Climate Crisis AM Edition 2/12/24 Fleeing California

Guduru Ajay bhargav Pexels

People who used to love the idea of living in California are changing their minds. At this point, many residents of the state have changed their minds. It should not be a surprise. Massive floods have hit the state’s West Coast, primarily because of what is known as the Pineapple Express, a massive river in the sky that brings water from the warm Pacific Ocean to the nation’s largest state by population. This “river” has caused billions of dollars in damage. And the environment in the state is a sort of whiplash. The heavy rains follow what has been called a 1,200-year drought in some areas in the south of the state. According to NPR, another factor related to weather is wildfires.’

More on the climate crisis in California

A look at floods and property

Because of climate change, the Atlantic Ocean faces a nearly existential problem. According to an article in Science titled “Physics-based early warning signal shows that AMOC is on tipping course,” “One of the most prominent climate tipping elements is the Atlantic meridional overturning circulation (AMOC), which can potentially collapse because of the input of fresh water in the North Atlantic.” A change in the salt composition of the ocean could alter weather patterns and affect wildlife. According to The Washinton Post, “Sea levels in the North Atlantic would surge by up to a meter as water piled up in the region, and the bottom of the ocean would run short on oxygen — killing the creatures that live in its depths. Meanwhile, the rest of the world would continue to get warmer, thanks to humanity’s heat-trapping greenhouse gas pollution.” The change would be irreversible.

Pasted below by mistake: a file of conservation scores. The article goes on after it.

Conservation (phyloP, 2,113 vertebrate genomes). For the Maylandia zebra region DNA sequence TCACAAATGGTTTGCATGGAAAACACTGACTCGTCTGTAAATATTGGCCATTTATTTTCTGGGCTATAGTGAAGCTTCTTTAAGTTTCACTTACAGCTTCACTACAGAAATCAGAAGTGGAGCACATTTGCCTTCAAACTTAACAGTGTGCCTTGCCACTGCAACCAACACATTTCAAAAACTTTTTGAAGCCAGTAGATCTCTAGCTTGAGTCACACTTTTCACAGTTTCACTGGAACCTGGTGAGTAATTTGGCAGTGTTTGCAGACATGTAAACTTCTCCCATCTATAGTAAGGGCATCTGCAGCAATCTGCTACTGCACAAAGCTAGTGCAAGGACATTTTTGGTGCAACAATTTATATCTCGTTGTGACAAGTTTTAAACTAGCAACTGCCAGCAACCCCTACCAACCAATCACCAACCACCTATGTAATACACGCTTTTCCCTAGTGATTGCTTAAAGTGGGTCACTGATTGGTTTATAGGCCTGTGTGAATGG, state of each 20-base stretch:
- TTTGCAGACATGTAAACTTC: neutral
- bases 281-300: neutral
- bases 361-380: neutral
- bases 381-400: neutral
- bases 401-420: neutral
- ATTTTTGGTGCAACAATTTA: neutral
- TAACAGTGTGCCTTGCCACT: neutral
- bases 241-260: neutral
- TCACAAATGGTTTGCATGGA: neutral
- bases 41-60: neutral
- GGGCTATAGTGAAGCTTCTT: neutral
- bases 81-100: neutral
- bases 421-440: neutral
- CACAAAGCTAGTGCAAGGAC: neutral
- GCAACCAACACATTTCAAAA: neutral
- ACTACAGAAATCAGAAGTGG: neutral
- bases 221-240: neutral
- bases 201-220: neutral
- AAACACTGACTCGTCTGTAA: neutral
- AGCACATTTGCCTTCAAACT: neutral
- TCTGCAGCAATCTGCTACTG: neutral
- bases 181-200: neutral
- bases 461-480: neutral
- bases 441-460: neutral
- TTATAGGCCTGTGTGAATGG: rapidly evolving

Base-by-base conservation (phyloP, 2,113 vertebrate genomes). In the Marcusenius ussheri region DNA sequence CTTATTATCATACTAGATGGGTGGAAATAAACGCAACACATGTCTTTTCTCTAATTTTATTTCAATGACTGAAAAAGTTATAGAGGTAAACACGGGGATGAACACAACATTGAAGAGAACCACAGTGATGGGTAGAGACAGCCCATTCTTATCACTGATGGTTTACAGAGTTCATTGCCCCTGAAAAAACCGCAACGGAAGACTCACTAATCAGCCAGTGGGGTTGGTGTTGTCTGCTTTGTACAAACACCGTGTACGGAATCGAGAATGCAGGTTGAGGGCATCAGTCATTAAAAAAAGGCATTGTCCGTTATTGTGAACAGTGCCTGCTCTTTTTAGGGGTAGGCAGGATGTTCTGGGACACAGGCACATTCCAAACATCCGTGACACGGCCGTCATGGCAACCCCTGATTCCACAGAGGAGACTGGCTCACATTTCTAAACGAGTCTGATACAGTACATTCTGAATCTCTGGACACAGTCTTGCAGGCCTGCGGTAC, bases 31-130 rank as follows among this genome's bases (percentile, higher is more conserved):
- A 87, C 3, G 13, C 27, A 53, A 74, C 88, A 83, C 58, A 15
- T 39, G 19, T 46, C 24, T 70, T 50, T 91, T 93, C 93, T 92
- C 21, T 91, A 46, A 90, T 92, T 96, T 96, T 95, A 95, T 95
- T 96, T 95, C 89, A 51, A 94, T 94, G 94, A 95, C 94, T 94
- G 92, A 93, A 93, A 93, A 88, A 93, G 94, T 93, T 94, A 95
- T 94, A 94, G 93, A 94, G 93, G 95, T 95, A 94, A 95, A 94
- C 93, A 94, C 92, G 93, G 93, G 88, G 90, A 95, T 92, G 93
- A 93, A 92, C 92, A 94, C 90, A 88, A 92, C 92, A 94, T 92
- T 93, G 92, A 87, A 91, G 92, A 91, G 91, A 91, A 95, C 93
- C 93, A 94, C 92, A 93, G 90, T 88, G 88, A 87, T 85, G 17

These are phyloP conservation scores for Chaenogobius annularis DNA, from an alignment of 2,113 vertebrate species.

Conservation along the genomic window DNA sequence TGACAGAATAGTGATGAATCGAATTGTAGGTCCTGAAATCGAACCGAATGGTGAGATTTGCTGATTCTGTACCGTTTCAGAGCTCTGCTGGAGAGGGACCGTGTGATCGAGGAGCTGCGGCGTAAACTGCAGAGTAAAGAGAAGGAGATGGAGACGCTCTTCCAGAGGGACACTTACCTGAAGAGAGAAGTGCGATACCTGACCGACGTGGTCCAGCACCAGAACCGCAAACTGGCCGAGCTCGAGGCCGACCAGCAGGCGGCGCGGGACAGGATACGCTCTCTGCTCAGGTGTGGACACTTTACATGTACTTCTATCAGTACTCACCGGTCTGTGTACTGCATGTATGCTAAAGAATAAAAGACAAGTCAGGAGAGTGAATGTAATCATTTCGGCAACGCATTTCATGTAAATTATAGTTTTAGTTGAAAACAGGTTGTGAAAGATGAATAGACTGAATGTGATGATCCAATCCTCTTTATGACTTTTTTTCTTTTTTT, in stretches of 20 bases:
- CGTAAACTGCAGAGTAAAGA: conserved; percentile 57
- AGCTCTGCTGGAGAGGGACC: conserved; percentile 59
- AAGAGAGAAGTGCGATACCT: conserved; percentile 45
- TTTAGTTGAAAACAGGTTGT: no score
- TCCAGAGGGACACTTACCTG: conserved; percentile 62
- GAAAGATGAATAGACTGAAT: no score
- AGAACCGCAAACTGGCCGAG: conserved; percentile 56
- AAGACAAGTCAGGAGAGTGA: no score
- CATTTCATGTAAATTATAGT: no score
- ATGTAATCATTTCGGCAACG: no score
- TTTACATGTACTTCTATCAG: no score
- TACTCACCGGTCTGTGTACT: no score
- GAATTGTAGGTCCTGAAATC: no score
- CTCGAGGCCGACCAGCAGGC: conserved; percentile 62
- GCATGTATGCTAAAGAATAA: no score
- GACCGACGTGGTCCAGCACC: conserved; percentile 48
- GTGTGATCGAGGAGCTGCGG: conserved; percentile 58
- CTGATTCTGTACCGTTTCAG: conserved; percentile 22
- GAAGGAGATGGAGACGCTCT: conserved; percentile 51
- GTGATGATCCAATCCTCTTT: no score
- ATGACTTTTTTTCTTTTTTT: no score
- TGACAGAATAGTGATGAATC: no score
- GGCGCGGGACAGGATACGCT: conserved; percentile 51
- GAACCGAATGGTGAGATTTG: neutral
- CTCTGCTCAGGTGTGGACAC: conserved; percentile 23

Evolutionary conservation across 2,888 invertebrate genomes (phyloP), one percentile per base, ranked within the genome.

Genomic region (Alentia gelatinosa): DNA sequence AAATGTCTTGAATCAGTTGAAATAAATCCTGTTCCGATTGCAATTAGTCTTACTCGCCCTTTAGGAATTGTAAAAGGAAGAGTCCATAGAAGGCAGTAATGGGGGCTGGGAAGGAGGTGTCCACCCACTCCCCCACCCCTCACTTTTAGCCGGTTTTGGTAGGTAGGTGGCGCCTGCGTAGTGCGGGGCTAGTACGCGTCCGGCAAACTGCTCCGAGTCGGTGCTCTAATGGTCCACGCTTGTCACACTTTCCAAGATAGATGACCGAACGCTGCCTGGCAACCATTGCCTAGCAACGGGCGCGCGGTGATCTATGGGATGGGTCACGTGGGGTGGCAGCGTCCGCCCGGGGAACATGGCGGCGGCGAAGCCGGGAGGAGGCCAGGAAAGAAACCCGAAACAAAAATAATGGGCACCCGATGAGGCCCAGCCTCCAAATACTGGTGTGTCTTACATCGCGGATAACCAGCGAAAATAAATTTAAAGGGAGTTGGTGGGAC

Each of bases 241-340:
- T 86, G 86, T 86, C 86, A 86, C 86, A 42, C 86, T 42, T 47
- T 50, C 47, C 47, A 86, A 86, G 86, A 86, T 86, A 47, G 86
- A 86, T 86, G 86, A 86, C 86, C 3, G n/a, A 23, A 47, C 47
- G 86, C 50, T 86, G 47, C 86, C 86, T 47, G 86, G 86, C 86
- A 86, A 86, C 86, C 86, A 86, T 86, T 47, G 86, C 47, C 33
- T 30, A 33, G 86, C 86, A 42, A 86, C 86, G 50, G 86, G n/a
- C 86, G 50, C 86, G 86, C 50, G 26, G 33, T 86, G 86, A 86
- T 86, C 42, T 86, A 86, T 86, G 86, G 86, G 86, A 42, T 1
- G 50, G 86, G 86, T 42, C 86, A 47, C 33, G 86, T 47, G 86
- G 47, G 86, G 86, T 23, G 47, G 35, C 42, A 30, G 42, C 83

Climate Change Threatens Children

One effect of climate change is that it affects children who play outdoors. According to First Street Data, in an article titled “Atrocious Air,” the authors wrote, “While air quality has significantly improved from the first half of the 20th century, there are growing concerns that climate change impacts are undoing some of the progress the US has made through regulations and policy. “ The Hill elaborated: “Over the next thirty years — the length of the average mortgage — this region will see a noticeable uptick in bad air days, according to the study. Los Angeles, for example, currently experiences 47 days annually when the air is — at minimum — unsafe for children and those with chronic illness…”

A UN report titled “The State of World Migratory Species” states climate change could trigger species extinction. “The available evidence suggests that the conservation status of many CMS-listed species (Conservation of Migratory Species of Wild Animals) is deteriorating. One in five CMS species are threatened with extinction and a substantial proportion (44%) are undergoing population declines.” Inside Climate News offered a further explanation, “Unsustainable human activities threaten migratory species in a myriad of ways. By far, the two greatest pressures come from habitat loss and overexploitation, report co-author Kelly Malsch said. “

Similar Posts